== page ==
That Fair Play Period Sex Scene Serves an Important Purpose

That Fair Play Period Sex Scene Serves an Important Purpose

preview for FAIR PLAY | Official Trailer | Netflix

Spoilers follow for Fair Play.

2023 is shaping up to be a wild year for sex on-screen, from Red, White & Royal Blue taking pains to depict queer sex realistically, to The Weeknd’s deeply divisive dirty talk in The Idol, to Christopher Nolan committing his first ever sex scene to celluloid. And now we can add “period sex in a bathroom” to the list of things we weren’t expecting to see, thanks to the psychological drama Fair Play.

Fair Play stars Alden Ehrenreich (Oppenheimer) and Phoebe Dynevor (Bridgerton) as Luke and Emily, two ambitious coworkers at a hedge fund who are also secretly dating. When Emily scores a high-powered promotion that Luke had also been gunning for, the at-first likeable Luke’s jealousy and anger begins to poison their relationship, and what unfolds is an uncomfortable examination of gendered power dynamics.

But when we first meet the couple, they’re falling hopelessly in love. And depicted in a brief but impactful sex scene which shows just how close they already are.

Early on in the movie, Luke and Emily attend a wedding, and are so into each other that they can’t help but take things into the bathroom, where Luke proceeds to enthusiastically go down on Emily. When he resurfaces, his face and shirt are stained with blood—she’s on her period, but he is completely unfazed.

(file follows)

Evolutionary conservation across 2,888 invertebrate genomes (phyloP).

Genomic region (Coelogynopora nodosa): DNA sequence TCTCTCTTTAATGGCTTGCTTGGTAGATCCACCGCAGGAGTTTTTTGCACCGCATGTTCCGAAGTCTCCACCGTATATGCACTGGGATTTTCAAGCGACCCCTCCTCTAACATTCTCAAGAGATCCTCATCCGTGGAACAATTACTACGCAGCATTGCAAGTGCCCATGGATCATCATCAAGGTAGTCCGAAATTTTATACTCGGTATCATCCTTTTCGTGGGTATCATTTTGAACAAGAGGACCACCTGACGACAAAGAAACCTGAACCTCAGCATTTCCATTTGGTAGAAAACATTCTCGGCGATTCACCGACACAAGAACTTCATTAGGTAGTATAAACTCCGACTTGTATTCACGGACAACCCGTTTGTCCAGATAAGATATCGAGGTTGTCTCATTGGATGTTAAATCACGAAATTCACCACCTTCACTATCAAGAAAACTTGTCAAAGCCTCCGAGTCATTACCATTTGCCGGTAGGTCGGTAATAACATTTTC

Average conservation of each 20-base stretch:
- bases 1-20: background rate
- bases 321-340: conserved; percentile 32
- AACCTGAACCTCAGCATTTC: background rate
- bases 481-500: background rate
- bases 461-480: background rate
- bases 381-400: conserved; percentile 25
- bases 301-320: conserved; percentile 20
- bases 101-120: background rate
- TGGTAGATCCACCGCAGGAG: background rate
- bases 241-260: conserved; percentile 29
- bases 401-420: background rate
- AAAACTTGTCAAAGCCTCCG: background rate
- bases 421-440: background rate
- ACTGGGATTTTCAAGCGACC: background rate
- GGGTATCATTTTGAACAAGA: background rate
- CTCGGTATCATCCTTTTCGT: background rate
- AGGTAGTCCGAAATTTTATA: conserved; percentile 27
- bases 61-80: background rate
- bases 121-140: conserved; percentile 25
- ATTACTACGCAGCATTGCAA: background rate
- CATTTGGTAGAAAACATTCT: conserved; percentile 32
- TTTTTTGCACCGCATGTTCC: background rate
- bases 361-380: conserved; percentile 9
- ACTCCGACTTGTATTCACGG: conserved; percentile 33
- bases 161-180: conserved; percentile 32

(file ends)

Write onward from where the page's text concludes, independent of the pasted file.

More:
It’s a scene that not only helps to destigmatize a perfectly natural bodily function and normalize period sex, but also presents Luke—even if only in that moment—as a viable, admirable romantic hero.

“Maybe the bar is too low, but at this moment, Luke instantly becomes likable, charming, and hot,” writes Anna Menta at Decider. “What could be more attractive than a man who eschews the societal norm of menstruation shame? Time and time again, women have been told periods are disgusting bodily functions; an immediate turn-off. But Luke doesn’t act like Emily’s any less sexy to him at this moment… It’s messy. It’s gross. And it’s terribly romantic.”

fair play, alden ehrenreich, phoebe dynevor


For Fair Play‘s writer and director Chloe Domont, this scene was important in getting the audience to root for Luke and Emily as a couple, so that what follows will be even more of a gutpunch.

“You know it’s not going to end up anywhere good,” she explained. “But it was always my hope that from the opening scene between them in the bathroom, that that you fall in love with them enough and you feel their love enough that you hope there will still be something coming out of it.”

Fair Play is now streaming on Netflix.

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Philip Ellis

Philip Ellis is News Editor at Men’s Health, covering fitness, pop culture, sex and relationships, and LGBTQ+ issues. His work has appeared in GQ, Teen Vogue, Man Repeller and MTV, and he is the author of Love & Other Scams.

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